Visual Rhetoric: The Powerful Design of Nonprofit Campaigns

Print Share on LinkedIn More

Editors’ note: Ruth McCambridge and James Morgan of the Nonprofit Quarterly sat down with Jonathan Cleveland and Peleg Top, the authors of Designing for the Greater Good, to discuss what makes nonprofit media campaigns powerful. The images mentioned in the interview were selected on a competitive basis for inclusion in this unique design annual, which we highly recommend.

Nonprofit Quarterly: First, tell us a little about the book Designing for the Greater Good.

Peleg Top: The idea for the book came up about seven years ago, and I shopped it around to many publishers who really weren’t interested in publishing a book on this subject, because “Why would anybody want to buy a book about work that’s mostly done pro bono or for free? There’s no market for this.” It wasn’t until Crescent Hill Publishing actually embraced the idea and enthusiastically presented it to HarperCollins, who said yes to the project, that it actually came to life. When we sent out the call for entries, we received close to 4,000 submissions: about four times the average entries to most design books.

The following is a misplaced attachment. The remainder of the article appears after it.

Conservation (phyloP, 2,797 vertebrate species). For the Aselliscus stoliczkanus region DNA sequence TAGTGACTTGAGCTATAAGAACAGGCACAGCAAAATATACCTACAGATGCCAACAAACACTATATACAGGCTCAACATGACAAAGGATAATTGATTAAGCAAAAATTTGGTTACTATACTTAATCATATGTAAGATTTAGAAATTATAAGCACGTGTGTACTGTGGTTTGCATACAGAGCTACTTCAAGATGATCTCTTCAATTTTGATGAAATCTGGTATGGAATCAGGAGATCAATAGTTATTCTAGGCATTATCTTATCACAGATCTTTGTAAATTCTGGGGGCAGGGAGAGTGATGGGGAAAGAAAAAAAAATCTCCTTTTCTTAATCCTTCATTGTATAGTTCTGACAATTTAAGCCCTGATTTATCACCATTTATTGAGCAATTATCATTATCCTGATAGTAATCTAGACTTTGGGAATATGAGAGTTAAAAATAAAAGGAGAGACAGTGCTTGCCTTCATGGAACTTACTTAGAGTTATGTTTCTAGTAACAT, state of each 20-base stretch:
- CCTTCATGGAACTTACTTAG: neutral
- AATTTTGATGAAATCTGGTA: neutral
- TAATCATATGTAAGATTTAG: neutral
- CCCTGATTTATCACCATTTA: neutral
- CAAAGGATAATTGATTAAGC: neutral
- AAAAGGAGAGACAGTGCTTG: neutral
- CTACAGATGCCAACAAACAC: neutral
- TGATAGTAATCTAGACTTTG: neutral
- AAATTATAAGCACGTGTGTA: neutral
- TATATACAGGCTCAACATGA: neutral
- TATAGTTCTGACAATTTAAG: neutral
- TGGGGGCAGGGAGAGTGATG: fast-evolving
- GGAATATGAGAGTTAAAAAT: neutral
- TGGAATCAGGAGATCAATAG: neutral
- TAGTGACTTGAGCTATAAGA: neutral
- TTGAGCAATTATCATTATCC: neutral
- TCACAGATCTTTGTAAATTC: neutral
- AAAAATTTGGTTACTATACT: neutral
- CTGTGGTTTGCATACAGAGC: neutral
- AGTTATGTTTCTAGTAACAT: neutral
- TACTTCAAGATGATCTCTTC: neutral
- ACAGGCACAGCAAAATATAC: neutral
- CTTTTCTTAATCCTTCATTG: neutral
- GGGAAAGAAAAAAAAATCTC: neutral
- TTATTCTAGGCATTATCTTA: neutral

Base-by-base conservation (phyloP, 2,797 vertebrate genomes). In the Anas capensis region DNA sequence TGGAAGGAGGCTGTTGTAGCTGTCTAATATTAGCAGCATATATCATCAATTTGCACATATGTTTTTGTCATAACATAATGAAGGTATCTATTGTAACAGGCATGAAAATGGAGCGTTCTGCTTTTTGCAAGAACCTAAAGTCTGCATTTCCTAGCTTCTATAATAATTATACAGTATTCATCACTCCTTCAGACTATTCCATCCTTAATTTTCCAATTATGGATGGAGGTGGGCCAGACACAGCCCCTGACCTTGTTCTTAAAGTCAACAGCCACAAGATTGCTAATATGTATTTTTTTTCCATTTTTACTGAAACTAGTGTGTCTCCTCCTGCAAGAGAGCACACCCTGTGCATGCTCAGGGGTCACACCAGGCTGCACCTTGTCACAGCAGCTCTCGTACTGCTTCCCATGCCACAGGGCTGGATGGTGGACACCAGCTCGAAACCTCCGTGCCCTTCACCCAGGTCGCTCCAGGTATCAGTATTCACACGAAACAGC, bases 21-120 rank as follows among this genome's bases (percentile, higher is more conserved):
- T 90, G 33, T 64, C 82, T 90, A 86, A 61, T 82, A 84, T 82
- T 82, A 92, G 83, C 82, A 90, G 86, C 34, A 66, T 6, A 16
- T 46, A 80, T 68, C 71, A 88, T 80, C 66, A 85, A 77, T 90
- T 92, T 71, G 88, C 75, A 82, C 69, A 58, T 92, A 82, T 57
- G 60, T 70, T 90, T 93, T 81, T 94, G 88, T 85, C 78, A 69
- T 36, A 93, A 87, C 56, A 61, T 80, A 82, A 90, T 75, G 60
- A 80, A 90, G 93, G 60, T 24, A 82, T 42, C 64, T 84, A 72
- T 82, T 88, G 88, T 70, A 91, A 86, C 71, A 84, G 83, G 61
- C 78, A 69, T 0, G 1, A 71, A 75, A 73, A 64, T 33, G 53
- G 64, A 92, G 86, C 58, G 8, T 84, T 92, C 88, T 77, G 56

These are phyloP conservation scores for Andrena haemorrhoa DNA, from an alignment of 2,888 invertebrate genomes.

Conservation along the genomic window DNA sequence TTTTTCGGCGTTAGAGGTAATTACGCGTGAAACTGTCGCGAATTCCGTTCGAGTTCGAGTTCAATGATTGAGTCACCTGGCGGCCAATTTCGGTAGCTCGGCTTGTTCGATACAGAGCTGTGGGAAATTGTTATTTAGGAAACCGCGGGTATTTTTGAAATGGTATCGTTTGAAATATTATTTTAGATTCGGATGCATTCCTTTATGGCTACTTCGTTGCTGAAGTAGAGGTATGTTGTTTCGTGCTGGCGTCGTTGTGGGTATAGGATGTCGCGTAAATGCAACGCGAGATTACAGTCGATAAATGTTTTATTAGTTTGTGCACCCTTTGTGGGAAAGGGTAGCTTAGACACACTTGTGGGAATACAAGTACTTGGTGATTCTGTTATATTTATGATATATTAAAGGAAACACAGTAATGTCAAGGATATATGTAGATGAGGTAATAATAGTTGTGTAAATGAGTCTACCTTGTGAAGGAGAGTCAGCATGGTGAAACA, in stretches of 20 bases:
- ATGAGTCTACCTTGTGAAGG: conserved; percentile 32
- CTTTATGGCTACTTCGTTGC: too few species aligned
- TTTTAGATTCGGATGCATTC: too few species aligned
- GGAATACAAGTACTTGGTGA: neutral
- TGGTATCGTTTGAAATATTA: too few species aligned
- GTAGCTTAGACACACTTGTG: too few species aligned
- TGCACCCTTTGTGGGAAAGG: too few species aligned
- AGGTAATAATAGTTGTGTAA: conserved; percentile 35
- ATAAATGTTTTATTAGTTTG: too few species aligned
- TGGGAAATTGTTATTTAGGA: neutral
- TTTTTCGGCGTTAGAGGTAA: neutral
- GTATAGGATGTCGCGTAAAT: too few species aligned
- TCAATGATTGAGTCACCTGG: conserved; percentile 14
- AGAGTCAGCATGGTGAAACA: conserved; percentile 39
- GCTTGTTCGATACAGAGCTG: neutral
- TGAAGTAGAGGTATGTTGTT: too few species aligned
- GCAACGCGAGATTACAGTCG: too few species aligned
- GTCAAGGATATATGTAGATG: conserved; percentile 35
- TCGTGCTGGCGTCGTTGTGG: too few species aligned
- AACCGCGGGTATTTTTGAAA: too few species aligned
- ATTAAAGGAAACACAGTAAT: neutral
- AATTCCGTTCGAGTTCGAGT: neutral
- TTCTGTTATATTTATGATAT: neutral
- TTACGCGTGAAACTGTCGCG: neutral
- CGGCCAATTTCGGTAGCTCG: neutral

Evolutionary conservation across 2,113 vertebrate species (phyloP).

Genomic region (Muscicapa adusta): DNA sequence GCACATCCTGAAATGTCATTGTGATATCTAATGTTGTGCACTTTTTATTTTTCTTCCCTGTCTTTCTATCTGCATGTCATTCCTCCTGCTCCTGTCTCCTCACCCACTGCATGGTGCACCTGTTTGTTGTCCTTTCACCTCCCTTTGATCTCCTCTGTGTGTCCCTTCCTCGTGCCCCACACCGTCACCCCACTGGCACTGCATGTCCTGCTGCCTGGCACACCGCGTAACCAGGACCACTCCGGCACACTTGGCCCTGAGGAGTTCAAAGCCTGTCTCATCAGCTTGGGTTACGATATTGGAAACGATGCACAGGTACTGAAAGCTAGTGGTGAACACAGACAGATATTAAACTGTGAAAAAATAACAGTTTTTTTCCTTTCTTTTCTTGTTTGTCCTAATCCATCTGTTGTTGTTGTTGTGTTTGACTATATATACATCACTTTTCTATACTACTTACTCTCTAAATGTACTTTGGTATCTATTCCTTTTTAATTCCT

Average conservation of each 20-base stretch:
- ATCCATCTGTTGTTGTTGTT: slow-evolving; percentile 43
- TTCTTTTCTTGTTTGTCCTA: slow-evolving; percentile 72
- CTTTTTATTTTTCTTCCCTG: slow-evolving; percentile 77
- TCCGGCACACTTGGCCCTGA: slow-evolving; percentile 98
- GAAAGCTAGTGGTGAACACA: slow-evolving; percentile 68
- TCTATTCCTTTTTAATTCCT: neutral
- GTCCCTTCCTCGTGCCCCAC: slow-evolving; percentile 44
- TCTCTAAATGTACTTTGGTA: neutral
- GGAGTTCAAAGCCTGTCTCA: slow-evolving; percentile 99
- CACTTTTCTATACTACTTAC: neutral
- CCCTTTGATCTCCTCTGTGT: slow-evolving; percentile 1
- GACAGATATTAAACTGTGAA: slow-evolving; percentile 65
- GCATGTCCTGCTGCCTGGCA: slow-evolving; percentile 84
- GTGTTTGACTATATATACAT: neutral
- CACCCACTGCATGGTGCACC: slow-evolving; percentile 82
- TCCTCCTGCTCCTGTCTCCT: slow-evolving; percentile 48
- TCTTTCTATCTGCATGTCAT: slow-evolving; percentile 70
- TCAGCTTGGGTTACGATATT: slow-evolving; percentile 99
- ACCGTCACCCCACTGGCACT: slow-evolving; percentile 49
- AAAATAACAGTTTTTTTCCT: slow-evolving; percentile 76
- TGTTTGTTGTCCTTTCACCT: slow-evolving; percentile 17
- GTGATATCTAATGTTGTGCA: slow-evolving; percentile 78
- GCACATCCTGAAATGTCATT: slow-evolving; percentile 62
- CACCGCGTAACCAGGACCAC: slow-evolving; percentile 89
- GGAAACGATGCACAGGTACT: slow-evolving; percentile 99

NPQ: Well, it is beautiful. Most of my questions have to do with what goes into making a campaign that captures people’s attention. I’d like to go through a couple of campaigns in the book and ask you, “What are the things that people can learn from?” But first, I want to ask more generally why this kind of media is important to the relationship between nonprofits and their communities.

PT: Where design and marketing can really play a powerful role in a nonprofit’s outreach to their constituents is through making an emotional connection that almost puts the audience in the place of the people that they’re trying to help. That creates a very powerful emotional connection to a cause.

NPQ: So it’s something that would retain its own space in somebody’s head?

PT: That’s a good way of putting it.

Jonathan Cleveland: It brings it firsthand and makes it real to you;? so it does create that own emotional space, as opposed to simply providing an observation or watching experience.

PT: I think making it personal is the key. [The way someone will] care about something is if you put them in the other person’s shoes. So marketing and design have the power to enable [you] to do that.